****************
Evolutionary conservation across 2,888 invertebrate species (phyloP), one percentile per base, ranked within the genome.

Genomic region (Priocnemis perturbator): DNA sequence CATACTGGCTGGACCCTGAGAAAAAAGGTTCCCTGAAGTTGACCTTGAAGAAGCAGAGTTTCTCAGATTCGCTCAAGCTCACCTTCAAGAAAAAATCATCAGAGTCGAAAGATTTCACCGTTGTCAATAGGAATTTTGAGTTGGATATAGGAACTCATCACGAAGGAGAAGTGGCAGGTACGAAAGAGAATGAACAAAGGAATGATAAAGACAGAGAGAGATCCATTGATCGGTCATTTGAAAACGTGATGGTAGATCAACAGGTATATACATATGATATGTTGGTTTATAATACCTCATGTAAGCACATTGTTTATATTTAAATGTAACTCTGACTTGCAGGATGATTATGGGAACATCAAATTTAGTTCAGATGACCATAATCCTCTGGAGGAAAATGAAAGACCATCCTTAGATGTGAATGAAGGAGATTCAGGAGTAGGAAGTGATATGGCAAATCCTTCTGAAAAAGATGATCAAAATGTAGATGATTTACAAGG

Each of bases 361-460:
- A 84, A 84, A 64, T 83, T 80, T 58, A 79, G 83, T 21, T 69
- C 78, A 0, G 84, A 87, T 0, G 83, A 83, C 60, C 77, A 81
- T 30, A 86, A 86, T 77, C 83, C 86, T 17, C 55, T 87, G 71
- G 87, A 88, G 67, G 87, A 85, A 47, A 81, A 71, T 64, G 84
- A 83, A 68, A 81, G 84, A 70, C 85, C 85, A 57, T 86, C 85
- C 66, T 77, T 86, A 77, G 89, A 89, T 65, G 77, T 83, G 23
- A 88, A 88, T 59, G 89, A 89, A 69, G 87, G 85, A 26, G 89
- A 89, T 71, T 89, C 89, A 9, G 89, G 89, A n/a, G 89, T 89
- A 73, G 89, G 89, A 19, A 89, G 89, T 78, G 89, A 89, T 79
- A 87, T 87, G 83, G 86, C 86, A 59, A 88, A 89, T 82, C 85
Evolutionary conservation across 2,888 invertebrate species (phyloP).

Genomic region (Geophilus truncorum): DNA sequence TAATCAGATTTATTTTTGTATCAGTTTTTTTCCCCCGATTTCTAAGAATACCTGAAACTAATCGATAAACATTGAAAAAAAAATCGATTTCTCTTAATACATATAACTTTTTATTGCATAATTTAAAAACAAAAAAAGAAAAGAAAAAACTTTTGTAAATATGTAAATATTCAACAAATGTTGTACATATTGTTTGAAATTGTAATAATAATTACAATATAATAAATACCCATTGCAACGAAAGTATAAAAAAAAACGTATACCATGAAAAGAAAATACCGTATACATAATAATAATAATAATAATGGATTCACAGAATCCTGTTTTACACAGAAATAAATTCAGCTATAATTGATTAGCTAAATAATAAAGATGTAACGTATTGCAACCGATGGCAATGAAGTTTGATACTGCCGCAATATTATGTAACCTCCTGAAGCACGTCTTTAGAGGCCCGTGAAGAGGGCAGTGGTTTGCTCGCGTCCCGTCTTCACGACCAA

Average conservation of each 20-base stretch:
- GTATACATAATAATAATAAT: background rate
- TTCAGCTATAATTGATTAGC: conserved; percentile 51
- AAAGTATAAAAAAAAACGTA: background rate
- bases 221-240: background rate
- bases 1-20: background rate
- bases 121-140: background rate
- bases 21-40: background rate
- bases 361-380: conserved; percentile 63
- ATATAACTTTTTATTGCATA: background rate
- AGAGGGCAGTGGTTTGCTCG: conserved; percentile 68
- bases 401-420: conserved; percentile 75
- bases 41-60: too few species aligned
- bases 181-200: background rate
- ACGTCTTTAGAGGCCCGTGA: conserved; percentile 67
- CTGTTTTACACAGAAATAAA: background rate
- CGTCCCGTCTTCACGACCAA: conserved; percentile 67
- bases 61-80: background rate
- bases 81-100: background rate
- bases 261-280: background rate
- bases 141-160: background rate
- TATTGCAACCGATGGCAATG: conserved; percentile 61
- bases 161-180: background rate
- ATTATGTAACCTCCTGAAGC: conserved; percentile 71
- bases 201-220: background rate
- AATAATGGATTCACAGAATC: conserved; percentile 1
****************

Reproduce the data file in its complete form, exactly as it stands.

Evolutionary conservation across 2,888 invertebrate species (phyloP), one percentile per base, ranked within the genome.

Genomic region (Priocnemis perturbator): DNA sequence CATACTGGCTGGACCCTGAGAAAAAAGGTTCCCTGAAGTTGACCTTGAAGAAGCAGAGTTTCTCAGATTCGCTCAAGCTCACCTTCAAGAAAAAATCATCAGAGTCGAAAGATTTCACCGTTGTCAATAGGAATTTTGAGTTGGATATAGGAACTCATCACGAAGGAGAAGTGGCAGGTACGAAAGAGAATGAACAAAGGAATGATAAAGACAGAGAGAGATCCATTGATCGGTCATTTGAAAACGTGATGGTAGATCAACAGGTATATACATATGATATGTTGGTTTATAATACCTCATGTAAGCACATTGTTTATATTTAAATGTAACTCTGACTTGCAGGATGATTATGGGAACATCAAATTTAGTTCAGATGACCATAATCCTCTGGAGGAAAATGAAAGACCATCCTTAGATGTGAATGAAGGAGATTCAGGAGTAGGAAGTGATATGGCAAATCCTTCTGAAAAAGATGATCAAAATGTAGATGATTTACAAGG

Each of bases 361-460:
- A 84, A 84, A 64, T 83, T 80, T 58, A 79, G 83, T 21, T 69
- C 78, A 0, G 84, A 87, T 0, G 83, A 83, C 60, C 77, A 81
- T 30, A 86, A 86, T 77, C 83, C 86, T 17, C 55, T 87, G 71
- G 87, A 88, G 67, G 87, A 85, A 47, A 81, A 71, T 64, G 84
- A 83, A 68, A 81, G 84, A 70, C 85, C 85, A 57, T 86, C 85
- C 66, T 77, T 86, A 77, G 89, A 89, T 65, G 77, T 83, G 23
- A 88, A 88, T 59, G 89, A 89, A 69, G 87, G 85, A 26, G 89
- A 89, T 71, T 89, C 89, A 9, G 89, G 89, A n/a, G 89, T 89
- A 73, G 89, G 89, A 19, A 89, G 89, T 78, G 89, A 89, T 79
- A 87, T 87, G 83, G 86, C 86, A 59, A 88, A 89, T 82, C 85
Evolutionary conservation across 2,888 invertebrate species (phyloP).

Genomic region (Geophilus truncorum): DNA sequence TAATCAGATTTATTTTTGTATCAGTTTTTTTCCCCCGATTTCTAAGAATACCTGAAACTAATCGATAAACATTGAAAAAAAAATCGATTTCTCTTAATACATATAACTTTTTATTGCATAATTTAAAAACAAAAAAAGAAAAGAAAAAACTTTTGTAAATATGTAAATATTCAACAAATGTTGTACATATTGTTTGAAATTGTAATAATAATTACAATATAATAAATACCCATTGCAACGAAAGTATAAAAAAAAACGTATACCATGAAAAGAAAATACCGTATACATAATAATAATAATAATAATGGATTCACAGAATCCTGTTTTACACAGAAATAAATTCAGCTATAATTGATTAGCTAAATAATAAAGATGTAACGTATTGCAACCGATGGCAATGAAGTTTGATACTGCCGCAATATTATGTAACCTCCTGAAGCACGTCTTTAGAGGCCCGTGAAGAGGGCAGTGGTTTGCTCGCGTCCCGTCTTCACGACCAA

Average conservation of each 20-base stretch:
- GTATACATAATAATAATAAT: background rate
- TTCAGCTATAATTGATTAGC: conserved; percentile 51
- AAAGTATAAAAAAAAACGTA: background rate
- bases 221-240: background rate
- bases 1-20: background rate
- bases 121-140: background rate
- bases 21-40: background rate
- bases 361-380: conserved; percentile 63
- ATATAACTTTTTATTGCATA: background rate
- AGAGGGCAGTGGTTTGCTCG: conserved; percentile 68
- bases 401-420: conserved; percentile 75
- bases 41-60: too few species aligned
- bases 181-200: background rate
- ACGTCTTTAGAGGCCCGTGA: conserved; percentile 67
- CTGTTTTACACAGAAATAAA: background rate
- CGTCCCGTCTTCACGACCAA: conserved; percentile 67
- bases 61-80: background rate
- bases 81-100: background rate
- bases 261-280: background rate
- bases 141-160: background rate
- TATTGCAACCGATGGCAATG: conserved; percentile 61
- bases 161-180: background rate
- ATTATGTAACCTCCTGAAGC: conserved; percentile 71
- bases 201-220: background rate
- AATAATGGATTCACAGAATC: conserved; percentile 1